The Duchess Rants – Looking in the Story Mirror

What is the most important thing in a story? That it contains characters that you can identify with, people who look like you, see the world like you?

For far too many readers, that is what they expect from any story, any book or movie. If they find it difficult to find anyone ‘like themselves’, they are discomfited, even angry, and often stop reading or watching.

I do see the problem.

People have to FIGHT to have a true representation of the protagonists of their stories showing up on the covers of books that feature them.

In most literature the main character is barely described, and without description or context that character defaults to “generic milquetoast white”. Many readers or viewers of color feel silenced or disappeared because they never see in fiction anything or anyone they really recognize. There is an excellent and urgent case to be made for the presence of a greater swathe of the world’s cultural heritage in the offerings we are given in our entertainment options.

I’m all for that.

Just recently I had an exchange with someone on social media who mentioned a Kenyan writer I had not heard of before – but is apparently an amazing writer telling stories that nobody else but him could have told. I hunted up one of the man’s books. I haven’t dived into it yet but the book’s there and waiting, and I am quite looking forward to reading it. But I have very little expectation that I will look into the mirror of that book and see myself anywhere in it.

I don’t need to. I am reading, in part, to learn about things, experience things I know less about than perhaps I should. Not to find myself.

There are very few books in which I ‘find myself’ in that sense. When I was a girl and I read Louisa May Alcott  and about the “little women” growing up in Civil War America – there was very little there that was remotely familiar to me or accessible to me. I might have identified a little with Jo because she was a writer like me but the other sisters…? Amy annoyed the snot out of me, Meg was just that bit too good to be true, and Beth… I barely remember Beth other than a sweet little ghost of a character, a mayfly spirit who lived and died in a world hugely different from my own.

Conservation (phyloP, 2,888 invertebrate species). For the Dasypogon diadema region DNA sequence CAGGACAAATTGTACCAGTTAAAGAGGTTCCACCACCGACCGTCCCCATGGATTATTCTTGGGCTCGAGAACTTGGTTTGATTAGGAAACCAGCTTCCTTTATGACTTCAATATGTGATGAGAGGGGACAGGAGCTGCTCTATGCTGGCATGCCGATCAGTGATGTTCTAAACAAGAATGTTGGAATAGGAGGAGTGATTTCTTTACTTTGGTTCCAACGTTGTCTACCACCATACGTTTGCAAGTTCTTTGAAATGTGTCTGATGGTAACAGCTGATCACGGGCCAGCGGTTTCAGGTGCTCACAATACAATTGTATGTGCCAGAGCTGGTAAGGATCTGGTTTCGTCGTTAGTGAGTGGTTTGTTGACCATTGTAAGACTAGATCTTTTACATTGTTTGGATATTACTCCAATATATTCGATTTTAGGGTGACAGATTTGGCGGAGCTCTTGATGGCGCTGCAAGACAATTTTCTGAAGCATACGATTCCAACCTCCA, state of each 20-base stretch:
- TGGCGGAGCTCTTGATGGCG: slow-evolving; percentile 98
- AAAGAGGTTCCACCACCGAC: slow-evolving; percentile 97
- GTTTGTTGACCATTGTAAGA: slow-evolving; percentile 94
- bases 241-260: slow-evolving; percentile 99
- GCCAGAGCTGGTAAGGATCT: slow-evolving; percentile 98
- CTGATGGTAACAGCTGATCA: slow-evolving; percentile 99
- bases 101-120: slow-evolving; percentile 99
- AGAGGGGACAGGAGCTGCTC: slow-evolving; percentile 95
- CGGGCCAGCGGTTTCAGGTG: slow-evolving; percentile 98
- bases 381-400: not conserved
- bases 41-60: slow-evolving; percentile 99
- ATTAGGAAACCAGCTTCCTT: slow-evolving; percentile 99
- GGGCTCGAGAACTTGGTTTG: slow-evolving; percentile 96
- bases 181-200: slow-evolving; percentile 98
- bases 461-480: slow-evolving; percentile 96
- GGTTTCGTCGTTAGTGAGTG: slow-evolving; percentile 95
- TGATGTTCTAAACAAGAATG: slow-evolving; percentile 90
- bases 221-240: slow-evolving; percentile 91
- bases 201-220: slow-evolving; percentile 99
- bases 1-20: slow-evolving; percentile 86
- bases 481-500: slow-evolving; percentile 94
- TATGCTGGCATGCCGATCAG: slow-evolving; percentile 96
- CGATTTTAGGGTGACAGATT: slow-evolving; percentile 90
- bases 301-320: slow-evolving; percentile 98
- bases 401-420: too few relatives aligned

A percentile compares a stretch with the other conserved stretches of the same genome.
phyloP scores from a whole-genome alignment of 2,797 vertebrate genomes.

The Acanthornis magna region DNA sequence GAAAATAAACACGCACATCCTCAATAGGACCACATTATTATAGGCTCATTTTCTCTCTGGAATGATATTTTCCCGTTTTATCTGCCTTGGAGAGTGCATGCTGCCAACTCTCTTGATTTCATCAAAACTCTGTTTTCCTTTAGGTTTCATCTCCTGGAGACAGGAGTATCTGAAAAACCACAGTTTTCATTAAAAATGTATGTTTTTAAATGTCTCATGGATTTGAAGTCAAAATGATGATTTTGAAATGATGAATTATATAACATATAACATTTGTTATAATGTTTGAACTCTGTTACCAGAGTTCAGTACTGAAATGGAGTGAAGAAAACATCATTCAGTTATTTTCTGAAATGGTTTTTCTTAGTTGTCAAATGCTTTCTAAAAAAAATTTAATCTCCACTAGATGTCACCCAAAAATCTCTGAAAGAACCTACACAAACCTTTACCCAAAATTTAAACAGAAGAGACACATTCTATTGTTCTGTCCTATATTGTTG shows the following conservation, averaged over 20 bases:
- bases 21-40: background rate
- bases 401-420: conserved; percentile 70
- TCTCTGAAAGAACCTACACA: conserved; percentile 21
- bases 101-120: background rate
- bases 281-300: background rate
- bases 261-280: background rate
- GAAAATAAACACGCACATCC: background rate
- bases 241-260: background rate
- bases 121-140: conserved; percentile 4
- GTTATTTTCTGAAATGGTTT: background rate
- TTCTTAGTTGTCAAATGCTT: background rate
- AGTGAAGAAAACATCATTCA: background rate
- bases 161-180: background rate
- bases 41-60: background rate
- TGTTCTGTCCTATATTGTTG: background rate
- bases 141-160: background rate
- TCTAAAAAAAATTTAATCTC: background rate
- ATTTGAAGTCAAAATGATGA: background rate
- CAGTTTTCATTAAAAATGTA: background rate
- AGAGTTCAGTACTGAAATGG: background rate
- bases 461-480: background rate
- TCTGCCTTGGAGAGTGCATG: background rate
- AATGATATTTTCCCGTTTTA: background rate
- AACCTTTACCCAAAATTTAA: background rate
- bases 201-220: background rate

When I was reading about an India in the throes of mutiny, I found myself in none of the characters who peopled the pages of the book I held in my hands. When I read novels written by Pearl Buck, Amy Tan, Isabel Allende, Nnedi Okhorafor – novels written by the South American magical realists, the French novelists of two hundred years ago, the Russians and the Poles, the Norwegians, the Greeks – I learn things I didn’t know but don’t inhabit those worlds – those writers’ characters do, telling their own stories. Their worlds are not my worlds but I read about them with fascination anyway.

If I were looking for stories that merely reflected myself, or my own little bubble of a world, I would go into a spiral and lose myself – which was reality and which fiction? I strongly believe that those of us who treasure Story should walk many roads – and some of those roads SHOULD be strange to us, and unfamiliar. That’s the game.